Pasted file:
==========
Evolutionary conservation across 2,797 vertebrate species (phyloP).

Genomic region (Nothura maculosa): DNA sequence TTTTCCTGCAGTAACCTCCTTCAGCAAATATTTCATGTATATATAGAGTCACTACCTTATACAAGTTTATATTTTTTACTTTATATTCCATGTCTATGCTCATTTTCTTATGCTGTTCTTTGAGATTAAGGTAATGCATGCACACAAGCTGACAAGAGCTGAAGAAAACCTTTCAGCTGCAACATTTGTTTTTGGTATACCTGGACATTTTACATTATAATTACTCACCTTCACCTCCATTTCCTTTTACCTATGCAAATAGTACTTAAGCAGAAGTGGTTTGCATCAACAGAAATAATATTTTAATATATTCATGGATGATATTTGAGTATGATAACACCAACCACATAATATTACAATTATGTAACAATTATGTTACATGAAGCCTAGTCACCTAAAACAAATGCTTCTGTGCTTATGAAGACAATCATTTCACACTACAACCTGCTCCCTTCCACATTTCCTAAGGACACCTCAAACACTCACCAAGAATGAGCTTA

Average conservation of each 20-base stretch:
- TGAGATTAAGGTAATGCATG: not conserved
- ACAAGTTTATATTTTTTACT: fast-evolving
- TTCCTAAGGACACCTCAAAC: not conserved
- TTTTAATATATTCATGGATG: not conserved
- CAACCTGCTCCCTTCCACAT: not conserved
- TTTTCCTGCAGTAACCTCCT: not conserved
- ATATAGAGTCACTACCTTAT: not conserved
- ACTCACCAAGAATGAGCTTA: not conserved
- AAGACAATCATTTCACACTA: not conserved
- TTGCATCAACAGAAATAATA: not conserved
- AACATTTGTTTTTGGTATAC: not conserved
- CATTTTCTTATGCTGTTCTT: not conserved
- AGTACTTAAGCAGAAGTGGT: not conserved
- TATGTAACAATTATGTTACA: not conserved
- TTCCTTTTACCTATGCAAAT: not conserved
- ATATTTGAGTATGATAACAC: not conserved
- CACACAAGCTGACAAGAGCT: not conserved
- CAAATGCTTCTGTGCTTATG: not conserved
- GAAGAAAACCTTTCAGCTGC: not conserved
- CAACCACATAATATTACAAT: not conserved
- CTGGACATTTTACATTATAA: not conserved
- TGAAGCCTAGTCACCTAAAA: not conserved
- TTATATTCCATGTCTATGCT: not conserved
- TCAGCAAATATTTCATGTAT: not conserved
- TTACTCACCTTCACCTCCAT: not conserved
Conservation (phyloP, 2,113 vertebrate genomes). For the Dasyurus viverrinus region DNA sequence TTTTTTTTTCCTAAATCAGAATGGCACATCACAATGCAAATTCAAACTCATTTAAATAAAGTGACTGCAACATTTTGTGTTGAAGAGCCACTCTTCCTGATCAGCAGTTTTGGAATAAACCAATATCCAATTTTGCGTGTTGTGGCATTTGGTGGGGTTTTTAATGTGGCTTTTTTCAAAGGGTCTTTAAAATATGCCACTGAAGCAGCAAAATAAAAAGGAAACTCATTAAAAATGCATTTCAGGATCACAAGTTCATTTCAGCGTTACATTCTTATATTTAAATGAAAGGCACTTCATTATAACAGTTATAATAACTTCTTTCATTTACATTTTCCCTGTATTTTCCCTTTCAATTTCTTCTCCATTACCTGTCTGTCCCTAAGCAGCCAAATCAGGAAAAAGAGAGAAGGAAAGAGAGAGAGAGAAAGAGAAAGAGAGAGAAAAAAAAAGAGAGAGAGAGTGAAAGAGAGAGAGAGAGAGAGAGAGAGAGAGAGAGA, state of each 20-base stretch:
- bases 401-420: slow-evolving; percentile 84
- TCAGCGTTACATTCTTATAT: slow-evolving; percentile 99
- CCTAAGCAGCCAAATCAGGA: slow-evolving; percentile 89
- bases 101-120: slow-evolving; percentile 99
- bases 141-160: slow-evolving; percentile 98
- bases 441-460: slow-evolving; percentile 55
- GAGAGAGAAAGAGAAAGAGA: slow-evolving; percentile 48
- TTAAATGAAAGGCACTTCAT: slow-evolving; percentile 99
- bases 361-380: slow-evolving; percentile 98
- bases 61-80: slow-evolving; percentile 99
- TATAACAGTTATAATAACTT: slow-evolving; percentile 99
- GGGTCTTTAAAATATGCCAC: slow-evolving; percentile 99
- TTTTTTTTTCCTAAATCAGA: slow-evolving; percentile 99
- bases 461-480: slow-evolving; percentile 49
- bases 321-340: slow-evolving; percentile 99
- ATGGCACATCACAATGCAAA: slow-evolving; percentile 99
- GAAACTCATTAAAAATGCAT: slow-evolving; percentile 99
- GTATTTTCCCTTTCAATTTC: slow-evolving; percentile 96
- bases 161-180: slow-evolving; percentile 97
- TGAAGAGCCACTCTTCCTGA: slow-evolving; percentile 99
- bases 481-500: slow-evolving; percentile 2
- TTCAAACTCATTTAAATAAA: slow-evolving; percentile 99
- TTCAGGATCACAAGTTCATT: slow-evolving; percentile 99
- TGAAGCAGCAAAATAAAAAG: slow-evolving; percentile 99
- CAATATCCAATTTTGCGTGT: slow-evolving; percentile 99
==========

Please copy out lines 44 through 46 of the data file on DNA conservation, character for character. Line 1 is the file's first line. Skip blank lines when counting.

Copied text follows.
- bases 321-340: slow-evolving; percentile 99
- ATGGCACATCACAATGCAAA: slow-evolving; percentile 99
- GAAACTCATTAAAAATGCAT: slow-evolving; percentile 99